Has many impressive features (including a high-definition camera and WiFi connectivity), yet is easy to set up and use. Ideal for youngsters who love to fly drones and are ready to upgrade to a reasonably priced model packed with user-friendly technology.
Doesn't always fly well in windy conditions. App can be quirky. Battery life is just OK.
Although it's affordable and fairly basic, this mini drone earns praise for its numerous features that make it easy for novices to take off, adjust speeds and directions, and land. It's easy to control in flight, and it can do some tricks.
Some serious drops and bumps can damage it; however, it can handle most typical flying conditions. Wind will challenge it.
Glow-in-the-dark styling that kids will love. Easy to control. Fun for beginners to use while learning to fly drones, with altitude lock and return assist.
Batteries and memory card not included. Six minute flight time.
A basic, reasonably priced drone that's easy for kids to fly. A good choice for beginners who are learning to take off and land, as it features one-button operation for both tasks. Can be folded, so it's easy for kids to take wherever they like. Can handle a few fancy moves.
Tends to drift and fly off course in wind. Rough tumbles have been known to cause damage to the motor.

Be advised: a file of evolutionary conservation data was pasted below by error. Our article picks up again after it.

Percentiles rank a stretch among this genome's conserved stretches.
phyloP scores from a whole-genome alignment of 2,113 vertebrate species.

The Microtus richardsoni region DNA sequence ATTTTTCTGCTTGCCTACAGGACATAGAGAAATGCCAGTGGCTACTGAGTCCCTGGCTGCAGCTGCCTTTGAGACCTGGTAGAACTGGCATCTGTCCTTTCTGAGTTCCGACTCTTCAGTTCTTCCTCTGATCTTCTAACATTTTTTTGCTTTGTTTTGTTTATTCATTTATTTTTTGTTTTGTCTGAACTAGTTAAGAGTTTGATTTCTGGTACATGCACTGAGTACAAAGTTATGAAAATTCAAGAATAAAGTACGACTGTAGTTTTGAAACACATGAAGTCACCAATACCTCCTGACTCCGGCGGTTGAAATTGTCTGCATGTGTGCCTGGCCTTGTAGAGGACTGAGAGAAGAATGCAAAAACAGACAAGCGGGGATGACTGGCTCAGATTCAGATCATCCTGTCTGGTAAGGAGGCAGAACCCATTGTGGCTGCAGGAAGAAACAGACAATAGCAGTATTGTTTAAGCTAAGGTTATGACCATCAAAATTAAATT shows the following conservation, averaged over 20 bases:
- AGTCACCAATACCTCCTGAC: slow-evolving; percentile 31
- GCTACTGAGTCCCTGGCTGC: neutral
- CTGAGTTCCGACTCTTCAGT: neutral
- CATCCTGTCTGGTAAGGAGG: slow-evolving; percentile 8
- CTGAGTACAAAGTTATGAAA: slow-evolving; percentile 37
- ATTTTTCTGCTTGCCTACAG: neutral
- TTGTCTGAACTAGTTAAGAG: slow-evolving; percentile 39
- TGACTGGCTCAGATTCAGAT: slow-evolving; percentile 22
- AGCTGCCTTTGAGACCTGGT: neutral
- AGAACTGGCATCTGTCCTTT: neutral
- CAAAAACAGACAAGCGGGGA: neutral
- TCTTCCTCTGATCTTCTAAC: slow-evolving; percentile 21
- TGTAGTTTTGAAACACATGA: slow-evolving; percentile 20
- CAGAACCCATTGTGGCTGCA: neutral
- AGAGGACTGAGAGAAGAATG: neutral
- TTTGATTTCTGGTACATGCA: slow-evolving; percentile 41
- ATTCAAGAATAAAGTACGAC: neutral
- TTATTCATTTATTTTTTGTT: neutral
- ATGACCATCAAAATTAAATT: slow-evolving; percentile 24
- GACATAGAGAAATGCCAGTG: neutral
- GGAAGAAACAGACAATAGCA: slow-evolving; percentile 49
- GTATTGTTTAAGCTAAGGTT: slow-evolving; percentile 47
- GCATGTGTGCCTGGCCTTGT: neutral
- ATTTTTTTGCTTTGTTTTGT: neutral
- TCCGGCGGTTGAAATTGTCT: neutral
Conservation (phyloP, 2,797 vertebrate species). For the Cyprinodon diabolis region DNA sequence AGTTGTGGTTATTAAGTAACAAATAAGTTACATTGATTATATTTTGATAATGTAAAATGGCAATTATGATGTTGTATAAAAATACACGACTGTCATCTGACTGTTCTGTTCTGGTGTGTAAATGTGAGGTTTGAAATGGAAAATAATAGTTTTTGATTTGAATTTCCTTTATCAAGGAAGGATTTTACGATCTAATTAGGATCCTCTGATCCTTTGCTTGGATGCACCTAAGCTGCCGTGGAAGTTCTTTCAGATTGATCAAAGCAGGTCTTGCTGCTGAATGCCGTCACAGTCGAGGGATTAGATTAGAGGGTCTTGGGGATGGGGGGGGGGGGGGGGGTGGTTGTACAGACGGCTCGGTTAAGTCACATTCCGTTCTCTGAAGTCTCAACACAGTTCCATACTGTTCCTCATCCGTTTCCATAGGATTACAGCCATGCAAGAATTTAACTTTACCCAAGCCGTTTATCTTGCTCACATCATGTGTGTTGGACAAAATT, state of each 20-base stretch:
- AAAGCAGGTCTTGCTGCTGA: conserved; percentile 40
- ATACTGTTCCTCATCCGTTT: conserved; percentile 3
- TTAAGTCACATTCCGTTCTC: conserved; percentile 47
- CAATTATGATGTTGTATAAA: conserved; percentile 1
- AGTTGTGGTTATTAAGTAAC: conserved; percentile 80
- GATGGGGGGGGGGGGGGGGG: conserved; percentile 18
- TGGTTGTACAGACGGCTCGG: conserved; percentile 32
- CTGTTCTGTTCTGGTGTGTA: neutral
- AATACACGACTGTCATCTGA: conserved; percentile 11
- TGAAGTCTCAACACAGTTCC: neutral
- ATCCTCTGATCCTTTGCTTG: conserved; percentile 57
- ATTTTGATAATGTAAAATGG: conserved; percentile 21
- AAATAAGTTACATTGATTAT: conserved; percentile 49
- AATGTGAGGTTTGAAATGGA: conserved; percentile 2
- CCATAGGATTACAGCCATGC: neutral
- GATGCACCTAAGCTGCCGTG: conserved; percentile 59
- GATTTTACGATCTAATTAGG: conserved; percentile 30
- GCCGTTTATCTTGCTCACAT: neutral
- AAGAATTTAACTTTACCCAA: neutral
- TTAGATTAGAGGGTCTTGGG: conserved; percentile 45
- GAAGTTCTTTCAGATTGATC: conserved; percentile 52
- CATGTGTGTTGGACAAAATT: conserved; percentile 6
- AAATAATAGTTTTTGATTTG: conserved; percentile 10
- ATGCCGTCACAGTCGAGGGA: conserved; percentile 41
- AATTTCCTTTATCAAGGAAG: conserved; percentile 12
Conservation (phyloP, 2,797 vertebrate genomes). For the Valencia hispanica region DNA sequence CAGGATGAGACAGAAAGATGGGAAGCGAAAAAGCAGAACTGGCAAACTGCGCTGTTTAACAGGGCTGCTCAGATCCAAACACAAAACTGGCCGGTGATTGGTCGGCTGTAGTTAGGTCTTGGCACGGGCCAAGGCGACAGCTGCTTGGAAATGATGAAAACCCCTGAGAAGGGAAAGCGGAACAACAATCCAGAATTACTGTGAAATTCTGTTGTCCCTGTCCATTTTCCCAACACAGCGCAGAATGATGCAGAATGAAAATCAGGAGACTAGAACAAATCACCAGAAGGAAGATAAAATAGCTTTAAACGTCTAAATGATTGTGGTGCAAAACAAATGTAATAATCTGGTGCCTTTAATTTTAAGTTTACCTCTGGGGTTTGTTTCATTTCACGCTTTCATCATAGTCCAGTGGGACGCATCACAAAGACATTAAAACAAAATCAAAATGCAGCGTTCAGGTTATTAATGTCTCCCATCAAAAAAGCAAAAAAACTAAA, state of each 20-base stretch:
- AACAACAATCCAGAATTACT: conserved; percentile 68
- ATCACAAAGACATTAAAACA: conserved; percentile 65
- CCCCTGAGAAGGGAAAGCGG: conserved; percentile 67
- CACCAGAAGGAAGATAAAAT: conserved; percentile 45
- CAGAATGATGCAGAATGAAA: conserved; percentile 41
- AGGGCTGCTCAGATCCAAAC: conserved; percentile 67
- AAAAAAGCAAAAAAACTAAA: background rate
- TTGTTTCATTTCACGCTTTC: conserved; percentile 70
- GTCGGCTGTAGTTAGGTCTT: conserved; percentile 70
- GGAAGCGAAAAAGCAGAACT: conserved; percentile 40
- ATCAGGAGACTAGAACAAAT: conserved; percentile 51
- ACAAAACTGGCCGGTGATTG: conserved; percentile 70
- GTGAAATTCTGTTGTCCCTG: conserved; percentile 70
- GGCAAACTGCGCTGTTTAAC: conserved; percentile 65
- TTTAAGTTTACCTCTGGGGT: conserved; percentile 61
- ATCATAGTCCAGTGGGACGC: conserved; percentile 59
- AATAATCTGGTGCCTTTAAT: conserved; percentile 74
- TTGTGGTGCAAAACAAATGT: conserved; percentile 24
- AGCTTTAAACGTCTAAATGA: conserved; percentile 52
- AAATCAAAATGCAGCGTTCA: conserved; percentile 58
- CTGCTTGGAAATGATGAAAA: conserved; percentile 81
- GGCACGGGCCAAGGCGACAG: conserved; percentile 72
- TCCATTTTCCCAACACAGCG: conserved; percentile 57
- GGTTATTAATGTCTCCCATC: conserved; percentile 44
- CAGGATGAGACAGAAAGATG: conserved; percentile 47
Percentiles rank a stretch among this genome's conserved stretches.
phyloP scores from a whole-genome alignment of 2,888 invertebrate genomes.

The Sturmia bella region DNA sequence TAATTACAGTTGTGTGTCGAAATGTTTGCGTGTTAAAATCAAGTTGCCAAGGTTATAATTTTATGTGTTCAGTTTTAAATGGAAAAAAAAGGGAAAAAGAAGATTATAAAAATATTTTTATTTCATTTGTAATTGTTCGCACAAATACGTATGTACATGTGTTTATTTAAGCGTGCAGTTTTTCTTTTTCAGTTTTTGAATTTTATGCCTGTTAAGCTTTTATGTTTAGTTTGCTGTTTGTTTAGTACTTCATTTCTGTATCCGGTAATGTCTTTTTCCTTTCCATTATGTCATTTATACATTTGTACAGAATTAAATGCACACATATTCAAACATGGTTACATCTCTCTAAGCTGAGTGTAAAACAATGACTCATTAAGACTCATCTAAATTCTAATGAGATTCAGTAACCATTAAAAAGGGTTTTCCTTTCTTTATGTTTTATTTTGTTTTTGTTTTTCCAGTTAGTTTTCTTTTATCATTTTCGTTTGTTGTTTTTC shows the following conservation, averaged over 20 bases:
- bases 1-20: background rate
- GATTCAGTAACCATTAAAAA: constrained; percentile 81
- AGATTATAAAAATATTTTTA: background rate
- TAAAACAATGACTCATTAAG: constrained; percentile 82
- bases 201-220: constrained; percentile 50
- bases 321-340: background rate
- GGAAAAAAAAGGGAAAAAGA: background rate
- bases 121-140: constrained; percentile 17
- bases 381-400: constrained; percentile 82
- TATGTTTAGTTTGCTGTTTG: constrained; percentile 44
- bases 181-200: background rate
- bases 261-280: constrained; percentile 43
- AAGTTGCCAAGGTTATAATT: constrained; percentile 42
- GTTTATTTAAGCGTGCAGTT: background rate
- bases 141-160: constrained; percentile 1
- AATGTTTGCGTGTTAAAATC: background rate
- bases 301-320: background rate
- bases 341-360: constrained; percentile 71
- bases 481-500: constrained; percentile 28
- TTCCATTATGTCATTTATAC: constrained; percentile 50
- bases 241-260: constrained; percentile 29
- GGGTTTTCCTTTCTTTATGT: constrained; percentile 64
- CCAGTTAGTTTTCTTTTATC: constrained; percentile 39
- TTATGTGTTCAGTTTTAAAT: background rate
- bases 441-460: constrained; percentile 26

This drone's gyroscope makes it easy to keep it stable during flight, so youngsters can try their hand at new tricks and stunts. Very affordable, so it's ideal for first-time flyers who are bound to crash while getting the hang of it.
Battery life is fairly short, yet charging it takes as long as 50 minutes. Doesn't perform well when it's windy.
We purchase every product we review with our own funds — we never accept anything from product manufacturers.
We purchase every product we review with our own funds — we never accept anything from product manufacturers.
Flying drones has become a favorite pastime for people of all ages, and now these four-propeller devices are giving rise to a whole new generation of radio-controlled-drone enthusiasts. Kids like drones for their maneuverability and the height they can reach. Flying a drone can be a thrilling way to get children out from behind a screen and into the outdoors.
Inhabiting a realm somewhere between a toy and a tool, some drones are created simply for the joy of flying, while others have features like high-definition cameras that enable you to take amazing pictures while you fly.
If your child has been begging for a drone, take a look at our shopping guide to get an idea of what’s available on the market and the important factors to consider before you buy. For even faster shopping, check out our top recommendations.
Know what you’re buying